Implementation of SSI Interface

Synchronous Serial Interface (SSI) is a widely used serial interface standard for industrial applications especially, rotary encoders. It is a point-to-point connection from a master (e.g. PLC, microcontroller or other control systems) to a slave (e.g. the rotary encoder). In this type of interface, the position data is continually updated by the sensor and made available to the output register. Data is shifted out when the sensor receives a pulse train from the controller. When the least significant bit (LSB) is transmitted, the sensor holds the data constant for a certain period of time. When this time has elapsed, the new position data is updated to the output register continuously once again.

The Clock (CLK) and Data (DTA) signals are transmitted according RS-422 standards. This standard also known as, TIA/EIA-422-B, is an industry standard specifying the electrical characteristics of a differential voltage driven transmission circuit. The advantage of differential signalling is the improved resistance to electromagnetic interference (EMI), especially in industrial environments and on larger signal line (Transmission) lengths. SSI Data is transferred in a single data word with the most significant bit (MSB) first. Rotary encoders normally use 13 bits of data for transmitting the angle within one revolution (singleturn). If the revolutions are also counted (multiturn), a 25 bit word is used. Conventionally, the SSI interface of the slave would have been implemented using a parallel load shift register in conjunction with a retriggerable mono flop to freeze the value, while a transfer is in progress. But nowadays, the interface is commonly integrated into FPGAs, PLDs or customized ASICs.

The time ‘tm’ represents the transfer timeout. This is the time required by the encoder to recognize that a transfer is complete. ‘tp’ is called the pause time or the time delay between two consecutive clock sequences. It should always be greater than 21 µs, a maximum time is not defined.

In idle state, encoder data line stays HIGH. After the first falling edge of the clock, the the position value of the encoder is still held constant with the Data Level still remaining in HIGH state. With the first risingedge, the first bit, the MSB is transmitted each rising clock edge will trigger the transmit of a bit. Finally when the LSB is transferred (end of transmission) an additional rising clock will set the data output to LOW level. This will be held low for 20 ±1 µs (monoflop time). After the time is over the encoder will start to update the position value continuously and the data line is set to HIGH state. The next transmission is started with a train of clock pulses.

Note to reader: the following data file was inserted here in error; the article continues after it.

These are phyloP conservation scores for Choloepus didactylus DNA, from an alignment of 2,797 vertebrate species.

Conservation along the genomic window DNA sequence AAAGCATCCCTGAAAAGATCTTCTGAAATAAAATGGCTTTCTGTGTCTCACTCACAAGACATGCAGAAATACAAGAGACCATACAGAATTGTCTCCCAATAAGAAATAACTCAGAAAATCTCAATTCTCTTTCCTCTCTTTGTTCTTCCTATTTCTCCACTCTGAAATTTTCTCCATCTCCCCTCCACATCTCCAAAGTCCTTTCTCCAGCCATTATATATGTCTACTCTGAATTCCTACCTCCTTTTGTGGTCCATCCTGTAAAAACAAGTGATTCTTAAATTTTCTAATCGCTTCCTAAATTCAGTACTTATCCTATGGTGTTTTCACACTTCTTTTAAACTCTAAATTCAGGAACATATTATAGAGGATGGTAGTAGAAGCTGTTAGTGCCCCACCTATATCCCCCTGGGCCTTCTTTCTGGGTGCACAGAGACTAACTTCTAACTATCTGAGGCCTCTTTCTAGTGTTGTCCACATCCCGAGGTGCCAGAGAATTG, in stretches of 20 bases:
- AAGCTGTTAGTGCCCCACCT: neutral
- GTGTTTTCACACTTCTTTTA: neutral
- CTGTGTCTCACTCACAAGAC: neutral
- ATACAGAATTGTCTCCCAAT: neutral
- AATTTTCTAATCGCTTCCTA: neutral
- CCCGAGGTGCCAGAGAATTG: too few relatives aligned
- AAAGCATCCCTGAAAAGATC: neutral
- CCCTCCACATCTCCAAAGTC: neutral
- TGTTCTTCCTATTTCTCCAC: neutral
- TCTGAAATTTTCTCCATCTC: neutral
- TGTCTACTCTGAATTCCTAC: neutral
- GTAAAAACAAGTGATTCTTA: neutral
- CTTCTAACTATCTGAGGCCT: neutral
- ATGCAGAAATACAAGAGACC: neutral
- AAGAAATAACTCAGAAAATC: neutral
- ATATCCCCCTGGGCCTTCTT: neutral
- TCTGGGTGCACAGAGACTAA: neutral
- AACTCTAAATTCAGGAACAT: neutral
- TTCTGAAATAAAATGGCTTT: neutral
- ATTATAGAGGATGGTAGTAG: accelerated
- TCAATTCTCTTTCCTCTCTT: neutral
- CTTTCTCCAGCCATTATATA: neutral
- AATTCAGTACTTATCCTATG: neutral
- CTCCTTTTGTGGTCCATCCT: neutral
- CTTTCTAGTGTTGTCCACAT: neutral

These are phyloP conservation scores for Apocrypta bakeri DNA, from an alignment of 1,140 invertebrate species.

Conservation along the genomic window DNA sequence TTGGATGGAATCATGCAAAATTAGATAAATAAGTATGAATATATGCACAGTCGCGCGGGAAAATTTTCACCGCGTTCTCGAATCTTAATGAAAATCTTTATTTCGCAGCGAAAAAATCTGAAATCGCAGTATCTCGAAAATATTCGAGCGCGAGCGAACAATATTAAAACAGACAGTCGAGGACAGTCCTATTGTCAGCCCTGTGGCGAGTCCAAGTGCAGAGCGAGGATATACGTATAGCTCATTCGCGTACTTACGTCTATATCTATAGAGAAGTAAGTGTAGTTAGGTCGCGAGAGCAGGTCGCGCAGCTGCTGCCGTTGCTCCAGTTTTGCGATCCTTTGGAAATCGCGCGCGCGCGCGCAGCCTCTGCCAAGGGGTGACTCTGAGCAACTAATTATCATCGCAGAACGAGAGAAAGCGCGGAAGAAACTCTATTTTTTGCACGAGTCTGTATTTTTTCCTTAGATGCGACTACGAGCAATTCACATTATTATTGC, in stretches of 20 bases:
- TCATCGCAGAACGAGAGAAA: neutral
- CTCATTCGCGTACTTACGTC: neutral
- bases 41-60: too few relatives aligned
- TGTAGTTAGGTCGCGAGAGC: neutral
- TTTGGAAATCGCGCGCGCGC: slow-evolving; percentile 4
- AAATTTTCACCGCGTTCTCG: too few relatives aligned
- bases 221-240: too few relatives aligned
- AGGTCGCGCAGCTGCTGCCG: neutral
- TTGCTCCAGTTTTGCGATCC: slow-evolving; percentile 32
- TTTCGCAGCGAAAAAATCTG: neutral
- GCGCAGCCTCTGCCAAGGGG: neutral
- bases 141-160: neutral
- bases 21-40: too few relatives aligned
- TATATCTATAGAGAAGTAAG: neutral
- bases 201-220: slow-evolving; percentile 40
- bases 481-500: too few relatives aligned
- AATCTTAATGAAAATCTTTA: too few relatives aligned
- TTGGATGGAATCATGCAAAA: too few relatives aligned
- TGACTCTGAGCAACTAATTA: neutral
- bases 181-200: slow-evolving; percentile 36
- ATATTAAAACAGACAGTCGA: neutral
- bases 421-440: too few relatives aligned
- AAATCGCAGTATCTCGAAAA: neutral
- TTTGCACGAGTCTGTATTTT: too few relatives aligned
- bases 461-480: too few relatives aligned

The maximum clock frequency can be to 2MHz or higher (period of 500ns). The minimum clock frequency is 50 KHz. This value is determined by the timeout definition. For example, a timeout time of 20 ±1 µs corresponds to 50 KHz. Most SSI-devices implement multiple transmissions. Multiple transmission, also known as ringshift or double transmission, can be used to improve transfer safety by repeatedly reading the same data word. The encoder will not update the data word before SSI timeout occurs. If the encoder is continuously clocked, it leads to multiple transmissions of the same position data without updating. The data words can be compared inside the SSI Master to recognize transmission errors normally two transmissions are enough to ensure a safe transmission.

An ideal SSI timing diagram can be found below, in figure 1.2.

However, after n clocks (where ‘n’ is the resolution of the encoder), the following rising clock cycle (n+1) will set the data output to LOW level. If the master continues providing a clock signal, without waiting the transfer timeout,, the encoder repeats the data word starting with the MSB. ‘tw” should always be maintained less than 19 µs.

Note that no particular start or stop sequence is required. The master simply starts clocking and stops when all necessary bits have been transferred. The clock rate should be more than the minimum clock rate of 80 KHZ and should not exceed 2MHz. The transfer pause between consecutive transfers has to be taken into account for updating the next position value. A running transmission can be interrupted at any time by just stopping the clock. The Slave than will recognize it after the tm time and just start to update its value.

The above figure shows a real world example of a single transfer. The data word transferred is binary 0000 0000 1001 0110 1110 1010 or hex 0x00096EA. The interpretation of this value is device and sometimes configuration specific. Now we can clearly see that the data transmission stays HIGH until the first rising edge. At the first rising edge, DTA (the data transmission line) starts to transmit the data. Similarly, the transmission of data is completed by the last but one transmission edge (‘nth’ rising edge) and the next rising edge of the clock sets the DTA to LOW. Since the last bit transferred is 0, the timeout of the signal, 20µs is clearly visible.

To understand the SSI interface based transfer more clearly, a real world illustration has been used.

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